Music is a gift that enriches our daily lives. It helps us endure the hardships, the pain, the struggle, and the plight of daily living. Music also provides the soundtrack for our happiness that paints a picture of love, optimism, unity, and pride. If music is a masterpiece, then there is only one man who could be our Michelangelo; a painter who could use this diverse palette of emotions to paint our musical Sistine Chapel, and that man is William “Smokey” Robinson. The creative force behind the legendary Motown record label, and a man once coined “America’s greatest living poet” by Bob Dylan, Smokey Robinson is truly one of the most gifted and talented songwriters of all time. The pen behind 37 Top 40 Hits, Smokey has received a Lifetime Achievement Award from the Grammy Society, an induction into the Rock N’ Roll Hall of Fame, and was most recently a Kennedy Center Honoree for his contributions to American Society. In our Lowrider world, it is his voice that has been recognized as our companion on many trips down the Boulevard, bringing his effortless falsetto to such Lowrider Classics as 1965’s “Ooh Baby Baby,” and the 1979 Lowrider anthem “Cruisin’.” His group, The Miracles, also brought us a Lowrider Classic in 1976’s “Love Machine,” which was the nickname of Chicano comedian Cheech Marin’s Impala in the movie “Up In Smoke.”
William “Smokey” Robinson was born on February 19, 1940, in the rough-and-tumble area of North End Detroit, Michigan. The product of a working class family, he loved cowboy movies as a child, and thusly was given the nickname “Smokey Joe,” by an uncle. The nickname stuck in the shortened form of “Smokey,” and his love for cowboy movies turned into a love of singing, after he formed a vocal group with his high school friends. They called themselves the Matadors, and the vocal harmony group serenaded the hallways of Detroit’s Northern High any chance they could get. Original members included Smokey, Ronald White, Pete Moore, and the blood-related Emerson, Bobby, and Claudette Rogers, who would eventually become the foundation for The Miracles. The group began to tour and recorded a song called “Got a Job,” written by a frustrated songwriter named Berry Gordy, which was released on Chicago’s Chess Records imprint. The song did well regionally, but Gordy wanted more attention from the label, and Smokey suggested that Berry start his own label instead. Berry agreed, and decided to form Tamla Records, which would go into business as Motown Records. Even better for business, Gordy made a home for the label in the legendary Hitsville U.S.A. building at 2648 West Grand Boulevard, right in the heart of Detroit.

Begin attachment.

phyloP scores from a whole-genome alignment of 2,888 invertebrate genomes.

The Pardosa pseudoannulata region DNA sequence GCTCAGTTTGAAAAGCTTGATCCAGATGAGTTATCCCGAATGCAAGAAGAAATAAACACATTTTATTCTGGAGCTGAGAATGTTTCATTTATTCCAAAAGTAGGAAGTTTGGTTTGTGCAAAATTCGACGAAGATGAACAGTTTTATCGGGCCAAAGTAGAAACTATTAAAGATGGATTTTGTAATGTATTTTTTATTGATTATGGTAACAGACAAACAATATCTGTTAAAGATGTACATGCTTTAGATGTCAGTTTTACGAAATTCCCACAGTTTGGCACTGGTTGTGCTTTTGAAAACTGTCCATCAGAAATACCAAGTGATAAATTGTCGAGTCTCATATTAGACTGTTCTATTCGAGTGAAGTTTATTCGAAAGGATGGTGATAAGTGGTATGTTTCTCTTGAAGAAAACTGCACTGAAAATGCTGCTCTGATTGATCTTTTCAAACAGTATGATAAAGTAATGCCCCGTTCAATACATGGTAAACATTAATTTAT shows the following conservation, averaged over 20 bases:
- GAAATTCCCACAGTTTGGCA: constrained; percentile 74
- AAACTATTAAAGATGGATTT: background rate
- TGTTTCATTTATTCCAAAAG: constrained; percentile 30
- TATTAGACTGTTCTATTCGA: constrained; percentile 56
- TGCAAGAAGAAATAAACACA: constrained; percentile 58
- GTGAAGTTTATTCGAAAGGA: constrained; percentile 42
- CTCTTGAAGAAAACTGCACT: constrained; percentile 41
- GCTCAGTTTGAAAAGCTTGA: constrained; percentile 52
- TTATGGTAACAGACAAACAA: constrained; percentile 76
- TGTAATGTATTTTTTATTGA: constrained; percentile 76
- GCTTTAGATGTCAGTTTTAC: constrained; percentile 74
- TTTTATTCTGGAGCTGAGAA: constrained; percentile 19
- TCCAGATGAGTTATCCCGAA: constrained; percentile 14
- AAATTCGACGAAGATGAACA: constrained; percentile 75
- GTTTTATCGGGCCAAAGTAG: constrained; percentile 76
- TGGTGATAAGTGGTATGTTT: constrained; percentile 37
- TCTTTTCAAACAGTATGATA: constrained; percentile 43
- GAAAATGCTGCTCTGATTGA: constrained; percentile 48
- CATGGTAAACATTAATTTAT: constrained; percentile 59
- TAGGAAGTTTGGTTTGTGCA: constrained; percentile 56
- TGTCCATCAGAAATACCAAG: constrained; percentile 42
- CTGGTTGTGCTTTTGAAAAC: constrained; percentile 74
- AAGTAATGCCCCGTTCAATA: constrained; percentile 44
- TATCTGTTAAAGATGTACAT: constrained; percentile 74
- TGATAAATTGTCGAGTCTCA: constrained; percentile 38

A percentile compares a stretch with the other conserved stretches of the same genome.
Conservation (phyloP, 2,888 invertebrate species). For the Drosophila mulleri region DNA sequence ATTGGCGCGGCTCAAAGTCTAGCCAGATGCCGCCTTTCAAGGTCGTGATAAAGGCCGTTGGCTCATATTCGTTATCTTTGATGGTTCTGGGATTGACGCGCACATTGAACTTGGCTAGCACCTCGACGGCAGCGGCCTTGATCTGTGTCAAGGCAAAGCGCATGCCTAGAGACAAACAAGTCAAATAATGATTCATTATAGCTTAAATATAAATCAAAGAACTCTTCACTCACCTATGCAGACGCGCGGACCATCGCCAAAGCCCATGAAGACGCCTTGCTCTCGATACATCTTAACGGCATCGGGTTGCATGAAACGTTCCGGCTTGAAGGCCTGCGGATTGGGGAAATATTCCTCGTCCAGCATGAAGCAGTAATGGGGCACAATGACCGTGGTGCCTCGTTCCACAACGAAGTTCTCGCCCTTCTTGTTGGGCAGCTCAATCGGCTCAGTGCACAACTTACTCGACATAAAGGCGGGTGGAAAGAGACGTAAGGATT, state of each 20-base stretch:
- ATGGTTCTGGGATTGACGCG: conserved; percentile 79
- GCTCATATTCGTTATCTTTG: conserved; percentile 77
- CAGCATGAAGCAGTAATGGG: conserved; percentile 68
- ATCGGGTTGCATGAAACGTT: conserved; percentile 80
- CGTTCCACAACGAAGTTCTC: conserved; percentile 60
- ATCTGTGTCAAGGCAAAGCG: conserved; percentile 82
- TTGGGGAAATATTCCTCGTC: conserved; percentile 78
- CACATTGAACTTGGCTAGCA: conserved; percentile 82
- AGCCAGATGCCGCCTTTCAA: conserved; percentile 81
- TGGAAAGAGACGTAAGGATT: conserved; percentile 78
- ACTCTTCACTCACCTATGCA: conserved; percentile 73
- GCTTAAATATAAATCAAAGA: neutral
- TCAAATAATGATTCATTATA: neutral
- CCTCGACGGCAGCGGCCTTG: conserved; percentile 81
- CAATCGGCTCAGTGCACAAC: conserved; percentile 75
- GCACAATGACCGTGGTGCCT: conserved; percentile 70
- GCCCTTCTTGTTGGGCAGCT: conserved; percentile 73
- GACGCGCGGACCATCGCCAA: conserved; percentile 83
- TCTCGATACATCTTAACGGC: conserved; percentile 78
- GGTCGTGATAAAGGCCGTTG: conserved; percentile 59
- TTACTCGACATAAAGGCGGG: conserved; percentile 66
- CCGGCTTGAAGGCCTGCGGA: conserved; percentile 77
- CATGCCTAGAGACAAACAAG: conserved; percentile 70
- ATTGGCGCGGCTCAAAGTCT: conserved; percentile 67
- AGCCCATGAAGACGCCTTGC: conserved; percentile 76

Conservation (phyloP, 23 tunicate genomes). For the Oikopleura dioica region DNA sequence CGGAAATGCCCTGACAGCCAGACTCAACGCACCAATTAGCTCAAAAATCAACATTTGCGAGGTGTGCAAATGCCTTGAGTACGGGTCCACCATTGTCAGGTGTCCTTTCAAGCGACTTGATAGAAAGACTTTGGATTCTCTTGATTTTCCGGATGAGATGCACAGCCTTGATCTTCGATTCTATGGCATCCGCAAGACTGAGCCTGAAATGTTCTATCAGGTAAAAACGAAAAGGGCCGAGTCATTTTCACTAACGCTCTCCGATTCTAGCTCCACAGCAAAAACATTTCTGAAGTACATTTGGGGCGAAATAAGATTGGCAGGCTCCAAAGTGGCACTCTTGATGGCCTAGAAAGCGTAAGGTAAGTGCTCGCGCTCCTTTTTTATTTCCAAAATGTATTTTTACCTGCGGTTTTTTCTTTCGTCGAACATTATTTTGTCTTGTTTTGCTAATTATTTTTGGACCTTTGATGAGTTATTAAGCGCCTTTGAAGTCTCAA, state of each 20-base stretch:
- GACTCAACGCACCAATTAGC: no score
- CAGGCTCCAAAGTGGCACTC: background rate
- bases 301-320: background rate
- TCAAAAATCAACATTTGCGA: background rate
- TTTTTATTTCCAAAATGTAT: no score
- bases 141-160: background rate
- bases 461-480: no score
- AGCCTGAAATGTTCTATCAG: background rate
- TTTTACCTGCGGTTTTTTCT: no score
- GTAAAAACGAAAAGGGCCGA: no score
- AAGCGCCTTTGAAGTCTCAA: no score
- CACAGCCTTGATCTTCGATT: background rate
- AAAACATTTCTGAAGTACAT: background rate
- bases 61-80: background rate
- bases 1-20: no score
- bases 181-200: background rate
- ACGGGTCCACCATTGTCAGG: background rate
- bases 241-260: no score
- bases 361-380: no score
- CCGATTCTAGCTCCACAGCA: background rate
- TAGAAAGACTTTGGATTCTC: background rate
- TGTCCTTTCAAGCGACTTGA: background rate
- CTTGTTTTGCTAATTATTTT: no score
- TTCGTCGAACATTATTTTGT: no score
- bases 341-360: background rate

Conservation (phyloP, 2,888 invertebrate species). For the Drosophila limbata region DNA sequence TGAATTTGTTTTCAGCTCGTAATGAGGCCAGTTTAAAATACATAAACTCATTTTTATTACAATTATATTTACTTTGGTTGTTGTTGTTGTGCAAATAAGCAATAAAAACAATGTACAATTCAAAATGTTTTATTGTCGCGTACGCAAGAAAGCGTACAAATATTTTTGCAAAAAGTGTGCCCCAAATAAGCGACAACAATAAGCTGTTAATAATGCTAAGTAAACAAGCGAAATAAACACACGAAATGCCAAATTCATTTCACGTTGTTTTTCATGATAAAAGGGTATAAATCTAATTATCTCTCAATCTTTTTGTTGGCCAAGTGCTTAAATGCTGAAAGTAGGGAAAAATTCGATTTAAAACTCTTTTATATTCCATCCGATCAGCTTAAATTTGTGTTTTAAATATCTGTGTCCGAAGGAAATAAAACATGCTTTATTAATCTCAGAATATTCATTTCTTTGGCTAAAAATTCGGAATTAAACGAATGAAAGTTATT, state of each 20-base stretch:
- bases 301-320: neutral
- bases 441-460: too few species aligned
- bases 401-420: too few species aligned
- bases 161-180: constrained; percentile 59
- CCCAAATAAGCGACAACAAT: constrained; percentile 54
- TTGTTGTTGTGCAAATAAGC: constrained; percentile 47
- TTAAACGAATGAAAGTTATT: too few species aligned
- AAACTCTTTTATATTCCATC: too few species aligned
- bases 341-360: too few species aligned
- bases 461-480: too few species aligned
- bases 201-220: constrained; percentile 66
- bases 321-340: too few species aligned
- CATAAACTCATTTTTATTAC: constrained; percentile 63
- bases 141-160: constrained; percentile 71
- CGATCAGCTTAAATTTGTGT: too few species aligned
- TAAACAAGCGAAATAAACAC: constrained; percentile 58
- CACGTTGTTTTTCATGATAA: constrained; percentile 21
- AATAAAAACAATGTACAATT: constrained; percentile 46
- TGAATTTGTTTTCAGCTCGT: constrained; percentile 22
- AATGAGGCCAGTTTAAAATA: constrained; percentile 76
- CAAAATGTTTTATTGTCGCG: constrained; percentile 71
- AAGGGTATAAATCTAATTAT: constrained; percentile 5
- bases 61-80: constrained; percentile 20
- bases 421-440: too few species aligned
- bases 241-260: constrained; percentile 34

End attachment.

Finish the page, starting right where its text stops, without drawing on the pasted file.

The chemistry between the two men was instant, and Gordy gave Smokey the task of being the label’s main songwriter. Smokey delivered right away, penning The Miracles’ first #1 hit “Shop Around,” which topped the Billboard R&B Chart for eight weeks in 1960. The Miracles’ second #1 came in 1962 with the chart-topper, “You’ve Really Got a Hold On Me,” and it was clear that Smokey was having no problem fitting the role of singer-songwriter. He proved himself with a slew of hits during the next few years, including 1964’s “My Guy” which became a hit for Mary Wells, and, along with fellow Miracle Ronnie White, Smokey wrote The Temptations’ smash hit “My Girl,” which proved to be a defining moment in Motown history. The song paired Smokey’s songwriting with the airtight harmonies of one of R&B’s greatest vocal groups, yielding a chemistry that would produce hits like “The Way You Do the Things You Do,” “Since I Lost My Baby,” and “Get Ready.” Now that he had proven his worth to the label, Robinson focused on his group, The Miracles, and they released an amazing album in 1965 entitled “Going to a Go-Go.” The album dropped like a bomb, and exploded with hits like “Ooh Baby Baby,” “The Tracks of My Tears,” “My Girl has Gone,” and the title cut “Going to a Go-Go.” Following this success, Smokey went on to write hit songs for Marvin Gaye, The Four Tops, The Marvelletes, and The Contours. After countless hits, and nearly two decades of success, he left The Miracles in the mid-70s to concentrate on his own family, but didn’t stop making his own music. His 1976 solo album “Quiet Storm” is a baby-making classic, and an album that has spawned a genre for soft, slow ballads. Smokey went on to score more hits in the 80’s as a solo act, and he continues to perform today.
It was a Smokey Robinson song that would ultimately launch the career of America’s greatest musical treasure, Michael Jackson. The Miracles’ hit “Who’s Loving You” had become a staple in the touring act of brothers known as the Jackson 5, from Gary, Indiana. After working for months to get an audition meeting with Berry Gordy, a 10-year-old Michael sang the song and blew the entire room away. “I wrote the song…I thought I sang it,” joked Smokey at Michael’s eulogy this past summer, regarding the child prodigy’s vocal abilities. Smokey would go on to act as a mentor to Michael throughout his career, and also become the Vice President of arguably the most talented record label of all-time, forming a Mount Rushmore of talent with Stevie Wonder, Marvin Gaye, and Michael Jackson.
In a career that spans almost 50 years, Smokey has over 4,000 songs to his credit, a feat that shows not only how prolific of a songwriter he was, but how much music he had inside of him. His influence can be felt through the music of The Beatles, and Lionel Richie, as well as in Broadway shows, television commercials, and countless documentaries. He is musical history, and continues to lend his insight to younger generations through his work with American Idol, speaking engagements, and live concerts. America is a better place thanks to his musical contributions, and Lowriders from 8 to 80 will undoubtedly continue to play his music in their rides for many years to come.